A one sample t-test is used to test whether or not the mean of a population is equal to some value.
This tutorial explains how to conduct a one sample t-test on a TI-84 calculator.
Example: One Sample t-test on a TI-84 Calculator
Researchers want to know if a certain type of car gets 20 miles per gallon or not. They obtain a random sample of 74 cars and find that the mean is 21.29 mpg while the standard deviation is 5.78 mpg. Use this data to perform a one sample t-test to determine if the true mpg for this type of car is equal to 20 mpg.
Step 1: Select T-Test.
Press Stat. Scroll over to TESTS. Scroll down to T-Test and press ENTER.
Step 2: Fill in the necessary info.
The calculator will ask for the following information:
- Inpt: Choose whether you are working with raw data (Data) or summary statistics (Stats). In this case, we will highlight Stats and press ENTER.
- μ0: The mean to be used in the null hypothesis. We will type 20 and press ENTER.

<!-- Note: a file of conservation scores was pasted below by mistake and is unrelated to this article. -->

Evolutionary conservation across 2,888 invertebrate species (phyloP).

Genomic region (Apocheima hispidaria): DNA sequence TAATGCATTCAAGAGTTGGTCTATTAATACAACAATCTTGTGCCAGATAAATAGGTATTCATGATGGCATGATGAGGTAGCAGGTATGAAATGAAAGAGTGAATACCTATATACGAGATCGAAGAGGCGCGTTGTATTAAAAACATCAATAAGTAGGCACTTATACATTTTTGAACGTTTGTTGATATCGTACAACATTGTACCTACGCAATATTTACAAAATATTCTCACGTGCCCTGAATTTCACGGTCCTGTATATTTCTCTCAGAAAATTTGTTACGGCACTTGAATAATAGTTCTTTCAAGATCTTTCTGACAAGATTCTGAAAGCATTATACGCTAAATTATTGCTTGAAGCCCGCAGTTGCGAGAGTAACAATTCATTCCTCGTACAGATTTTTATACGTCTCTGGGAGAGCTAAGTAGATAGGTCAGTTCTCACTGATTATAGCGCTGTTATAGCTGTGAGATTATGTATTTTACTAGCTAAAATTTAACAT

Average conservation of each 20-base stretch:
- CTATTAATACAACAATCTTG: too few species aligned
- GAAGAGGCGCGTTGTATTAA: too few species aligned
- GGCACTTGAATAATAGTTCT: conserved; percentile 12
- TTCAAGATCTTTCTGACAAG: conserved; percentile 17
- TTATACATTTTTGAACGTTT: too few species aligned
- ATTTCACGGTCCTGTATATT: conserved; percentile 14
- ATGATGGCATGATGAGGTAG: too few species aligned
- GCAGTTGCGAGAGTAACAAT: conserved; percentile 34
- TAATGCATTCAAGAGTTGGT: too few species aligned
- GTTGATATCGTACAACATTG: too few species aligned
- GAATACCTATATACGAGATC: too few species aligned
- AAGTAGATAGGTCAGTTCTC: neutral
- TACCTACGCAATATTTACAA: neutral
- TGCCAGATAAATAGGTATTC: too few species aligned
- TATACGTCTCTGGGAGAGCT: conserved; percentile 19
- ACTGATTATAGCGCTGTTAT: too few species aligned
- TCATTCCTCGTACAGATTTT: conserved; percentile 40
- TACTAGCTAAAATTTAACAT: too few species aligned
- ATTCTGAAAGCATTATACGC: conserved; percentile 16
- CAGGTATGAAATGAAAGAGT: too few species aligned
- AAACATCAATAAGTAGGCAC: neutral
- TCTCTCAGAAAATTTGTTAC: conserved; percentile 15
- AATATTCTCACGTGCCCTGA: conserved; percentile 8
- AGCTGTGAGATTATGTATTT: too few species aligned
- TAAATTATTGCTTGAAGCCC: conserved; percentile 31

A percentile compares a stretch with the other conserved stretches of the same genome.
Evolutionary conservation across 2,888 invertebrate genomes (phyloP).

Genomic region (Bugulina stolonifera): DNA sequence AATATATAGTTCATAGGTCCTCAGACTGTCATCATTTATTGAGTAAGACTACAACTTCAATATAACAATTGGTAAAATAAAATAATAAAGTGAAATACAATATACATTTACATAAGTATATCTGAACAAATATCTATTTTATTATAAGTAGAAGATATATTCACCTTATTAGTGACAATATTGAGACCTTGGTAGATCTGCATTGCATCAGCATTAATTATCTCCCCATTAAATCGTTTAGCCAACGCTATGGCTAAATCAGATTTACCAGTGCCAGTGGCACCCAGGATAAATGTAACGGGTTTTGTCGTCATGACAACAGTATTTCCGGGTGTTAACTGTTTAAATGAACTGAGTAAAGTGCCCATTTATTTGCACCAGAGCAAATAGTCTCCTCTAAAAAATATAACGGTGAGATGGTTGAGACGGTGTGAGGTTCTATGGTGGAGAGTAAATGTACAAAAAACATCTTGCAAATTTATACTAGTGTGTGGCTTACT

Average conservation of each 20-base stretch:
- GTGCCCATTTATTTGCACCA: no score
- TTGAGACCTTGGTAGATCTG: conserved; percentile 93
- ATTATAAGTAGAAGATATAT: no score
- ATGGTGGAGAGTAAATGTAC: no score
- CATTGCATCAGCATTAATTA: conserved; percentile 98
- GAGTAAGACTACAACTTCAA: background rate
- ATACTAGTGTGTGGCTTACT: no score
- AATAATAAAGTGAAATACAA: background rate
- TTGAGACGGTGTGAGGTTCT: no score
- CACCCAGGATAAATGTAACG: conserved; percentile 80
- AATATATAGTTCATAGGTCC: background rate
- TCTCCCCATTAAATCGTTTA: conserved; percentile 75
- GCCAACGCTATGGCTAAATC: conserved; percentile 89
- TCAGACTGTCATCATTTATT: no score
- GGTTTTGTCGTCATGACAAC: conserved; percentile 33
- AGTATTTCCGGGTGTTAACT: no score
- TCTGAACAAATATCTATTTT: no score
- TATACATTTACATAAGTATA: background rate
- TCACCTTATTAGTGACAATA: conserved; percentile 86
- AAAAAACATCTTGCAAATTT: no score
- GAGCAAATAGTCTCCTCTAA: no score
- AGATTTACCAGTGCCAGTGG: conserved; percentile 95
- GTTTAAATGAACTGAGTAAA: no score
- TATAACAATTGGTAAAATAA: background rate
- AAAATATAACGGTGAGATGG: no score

- x: The sample mean. We will type 21.29 and press ENTER.
- sx: The sample standard deviation. We will type 5.78 and press ENTER.
- n: The sample size. We will type 74 and press ENTER.
- μ:The alternative hypothesis to be used. Since we are performing a two-tailed test, we will highlight ≠μ0 and press ENTER. This indicates that our alternative hypothesis is μ≠20. The other two options would be used for left-tailed tests (<μ0) and right-tailed tests (>μ0) .
Lastly, highlight Calculate and press ENTER.
Step 3: Interpret the results.
Our calculator will automatically produce the results of the one-sample t-test:
Here is how to interpret the results:
- μ≠20: This is the alternative hypothesis for the test.
- t=1.919896124: This is the t test-statistic.
- p=0.0587785895: This is the p-value that corresponds to the test-statistic.
- x=21.59. This is the sample mean that we entered.
- sx=5.78. This is the sample standard deviation that we entered.
- n=74: This is the sample size that we entered.
Because the p-value of the test (0.0587785895) is not less than 0.05, we fail to reject the null hypothesis. This means we do not have sufficient evidence to say that the mean mpg for this type of car is different from 20 mpg.